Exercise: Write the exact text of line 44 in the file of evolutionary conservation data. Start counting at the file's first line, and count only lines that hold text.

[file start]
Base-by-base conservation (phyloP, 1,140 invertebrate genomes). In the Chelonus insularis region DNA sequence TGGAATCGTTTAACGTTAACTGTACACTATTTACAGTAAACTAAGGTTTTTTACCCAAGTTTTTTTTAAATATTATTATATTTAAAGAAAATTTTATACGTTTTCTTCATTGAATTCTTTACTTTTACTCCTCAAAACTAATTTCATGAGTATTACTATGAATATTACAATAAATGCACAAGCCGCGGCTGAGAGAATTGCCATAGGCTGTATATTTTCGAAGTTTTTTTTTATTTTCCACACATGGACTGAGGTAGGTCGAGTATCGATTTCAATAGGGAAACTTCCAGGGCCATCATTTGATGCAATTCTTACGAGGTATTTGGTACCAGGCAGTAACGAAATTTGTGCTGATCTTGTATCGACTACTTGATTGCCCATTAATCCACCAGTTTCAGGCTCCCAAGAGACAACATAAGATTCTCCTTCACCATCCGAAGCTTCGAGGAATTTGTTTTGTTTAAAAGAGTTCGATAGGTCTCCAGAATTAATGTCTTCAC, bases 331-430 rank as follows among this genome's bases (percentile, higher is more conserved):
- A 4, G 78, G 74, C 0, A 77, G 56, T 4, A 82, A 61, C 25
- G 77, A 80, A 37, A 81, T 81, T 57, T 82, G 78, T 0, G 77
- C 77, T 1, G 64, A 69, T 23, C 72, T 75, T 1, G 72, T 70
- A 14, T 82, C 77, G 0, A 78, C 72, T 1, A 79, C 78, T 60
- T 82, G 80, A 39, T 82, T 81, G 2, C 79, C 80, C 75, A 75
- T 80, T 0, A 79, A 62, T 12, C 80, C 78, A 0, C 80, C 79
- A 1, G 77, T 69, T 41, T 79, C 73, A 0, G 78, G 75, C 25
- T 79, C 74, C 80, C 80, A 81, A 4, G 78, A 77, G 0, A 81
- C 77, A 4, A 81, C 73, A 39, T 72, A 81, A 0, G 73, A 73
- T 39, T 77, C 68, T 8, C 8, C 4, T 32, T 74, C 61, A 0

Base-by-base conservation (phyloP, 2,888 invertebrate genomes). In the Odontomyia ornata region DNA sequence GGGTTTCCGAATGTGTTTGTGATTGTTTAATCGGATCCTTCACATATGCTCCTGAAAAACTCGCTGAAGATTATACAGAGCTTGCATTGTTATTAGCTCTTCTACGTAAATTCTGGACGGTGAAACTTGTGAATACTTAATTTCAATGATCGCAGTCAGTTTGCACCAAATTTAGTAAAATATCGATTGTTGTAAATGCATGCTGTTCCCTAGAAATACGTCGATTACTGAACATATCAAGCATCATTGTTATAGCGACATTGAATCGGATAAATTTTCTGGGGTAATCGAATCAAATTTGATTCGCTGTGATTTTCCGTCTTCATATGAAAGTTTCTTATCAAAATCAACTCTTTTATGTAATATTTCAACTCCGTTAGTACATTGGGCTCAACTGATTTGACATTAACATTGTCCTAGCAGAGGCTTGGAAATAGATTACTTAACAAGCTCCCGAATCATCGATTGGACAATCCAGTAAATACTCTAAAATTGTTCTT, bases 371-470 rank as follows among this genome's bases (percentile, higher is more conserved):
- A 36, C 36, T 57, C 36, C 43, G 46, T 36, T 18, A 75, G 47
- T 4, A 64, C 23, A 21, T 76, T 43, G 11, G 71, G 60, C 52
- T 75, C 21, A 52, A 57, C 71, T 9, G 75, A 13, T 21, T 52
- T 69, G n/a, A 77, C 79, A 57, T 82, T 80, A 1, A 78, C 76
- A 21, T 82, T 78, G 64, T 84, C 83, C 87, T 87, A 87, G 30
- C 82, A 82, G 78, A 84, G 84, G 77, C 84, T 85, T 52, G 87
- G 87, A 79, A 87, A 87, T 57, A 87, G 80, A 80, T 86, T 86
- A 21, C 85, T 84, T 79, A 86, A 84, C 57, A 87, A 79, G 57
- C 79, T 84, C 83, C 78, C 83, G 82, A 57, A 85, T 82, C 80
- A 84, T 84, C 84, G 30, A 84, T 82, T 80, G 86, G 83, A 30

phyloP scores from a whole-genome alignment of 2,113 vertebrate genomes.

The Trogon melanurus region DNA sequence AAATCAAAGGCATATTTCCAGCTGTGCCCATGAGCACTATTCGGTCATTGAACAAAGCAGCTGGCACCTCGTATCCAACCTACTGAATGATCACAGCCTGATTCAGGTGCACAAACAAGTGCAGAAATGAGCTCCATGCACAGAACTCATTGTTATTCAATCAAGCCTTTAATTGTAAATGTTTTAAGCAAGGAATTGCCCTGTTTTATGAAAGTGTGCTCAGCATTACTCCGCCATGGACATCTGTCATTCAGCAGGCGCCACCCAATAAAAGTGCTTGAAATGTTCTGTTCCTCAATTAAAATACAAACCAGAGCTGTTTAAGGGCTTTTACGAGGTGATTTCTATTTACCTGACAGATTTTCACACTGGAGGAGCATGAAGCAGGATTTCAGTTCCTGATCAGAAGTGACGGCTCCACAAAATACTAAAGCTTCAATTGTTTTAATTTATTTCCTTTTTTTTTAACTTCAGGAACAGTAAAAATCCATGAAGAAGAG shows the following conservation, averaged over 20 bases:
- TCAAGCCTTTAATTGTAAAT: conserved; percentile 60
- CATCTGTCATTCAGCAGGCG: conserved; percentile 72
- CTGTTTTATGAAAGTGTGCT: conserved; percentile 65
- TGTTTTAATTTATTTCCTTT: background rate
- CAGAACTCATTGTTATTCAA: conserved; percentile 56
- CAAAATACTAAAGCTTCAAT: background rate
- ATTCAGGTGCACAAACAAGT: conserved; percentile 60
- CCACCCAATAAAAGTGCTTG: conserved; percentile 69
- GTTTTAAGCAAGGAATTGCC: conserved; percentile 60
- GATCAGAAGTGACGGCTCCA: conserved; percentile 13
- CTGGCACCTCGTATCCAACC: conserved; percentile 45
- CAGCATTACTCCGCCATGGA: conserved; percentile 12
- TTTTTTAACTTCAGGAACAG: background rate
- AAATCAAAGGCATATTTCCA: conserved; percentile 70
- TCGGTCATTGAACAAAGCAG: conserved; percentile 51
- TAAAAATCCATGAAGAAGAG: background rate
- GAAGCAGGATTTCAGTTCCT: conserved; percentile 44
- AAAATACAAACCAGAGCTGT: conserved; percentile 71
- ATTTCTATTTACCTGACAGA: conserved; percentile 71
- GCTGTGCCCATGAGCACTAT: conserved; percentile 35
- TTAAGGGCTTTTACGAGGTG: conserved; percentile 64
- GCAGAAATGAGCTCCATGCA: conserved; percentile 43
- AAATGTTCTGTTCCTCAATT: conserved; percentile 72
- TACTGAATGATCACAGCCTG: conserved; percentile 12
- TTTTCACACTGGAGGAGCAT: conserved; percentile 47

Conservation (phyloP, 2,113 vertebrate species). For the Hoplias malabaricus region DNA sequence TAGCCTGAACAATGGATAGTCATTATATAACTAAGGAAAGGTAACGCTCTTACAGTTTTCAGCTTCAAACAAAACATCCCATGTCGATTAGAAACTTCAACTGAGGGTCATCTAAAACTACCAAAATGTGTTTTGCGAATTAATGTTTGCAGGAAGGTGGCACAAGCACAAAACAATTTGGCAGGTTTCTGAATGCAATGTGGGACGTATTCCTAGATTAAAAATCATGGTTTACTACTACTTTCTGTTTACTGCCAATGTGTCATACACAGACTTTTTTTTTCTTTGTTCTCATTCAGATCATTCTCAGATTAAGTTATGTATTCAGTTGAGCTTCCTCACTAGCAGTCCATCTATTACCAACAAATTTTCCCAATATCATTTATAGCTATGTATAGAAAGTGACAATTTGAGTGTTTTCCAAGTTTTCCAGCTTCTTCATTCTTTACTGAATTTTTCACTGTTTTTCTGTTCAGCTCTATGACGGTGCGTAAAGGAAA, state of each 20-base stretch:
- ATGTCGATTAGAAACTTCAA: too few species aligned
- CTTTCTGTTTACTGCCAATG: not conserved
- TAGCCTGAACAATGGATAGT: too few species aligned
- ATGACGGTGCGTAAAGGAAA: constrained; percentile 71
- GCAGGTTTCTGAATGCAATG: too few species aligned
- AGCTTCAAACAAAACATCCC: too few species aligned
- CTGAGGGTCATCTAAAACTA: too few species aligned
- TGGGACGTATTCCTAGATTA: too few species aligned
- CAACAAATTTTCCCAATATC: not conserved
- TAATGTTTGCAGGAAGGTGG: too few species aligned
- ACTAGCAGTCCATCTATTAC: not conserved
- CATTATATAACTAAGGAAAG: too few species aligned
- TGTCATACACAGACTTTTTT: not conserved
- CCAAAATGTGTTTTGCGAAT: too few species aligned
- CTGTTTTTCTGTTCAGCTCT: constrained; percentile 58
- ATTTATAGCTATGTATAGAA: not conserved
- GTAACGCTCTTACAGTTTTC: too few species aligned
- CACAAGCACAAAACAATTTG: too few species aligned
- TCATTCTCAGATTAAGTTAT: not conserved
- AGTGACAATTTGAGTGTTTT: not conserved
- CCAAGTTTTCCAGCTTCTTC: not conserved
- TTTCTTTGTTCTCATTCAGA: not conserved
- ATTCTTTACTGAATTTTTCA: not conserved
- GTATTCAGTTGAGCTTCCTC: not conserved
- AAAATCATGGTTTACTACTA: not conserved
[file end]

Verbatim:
- GCTGTGCCCATGAGCACTAT: conserved; percentile 35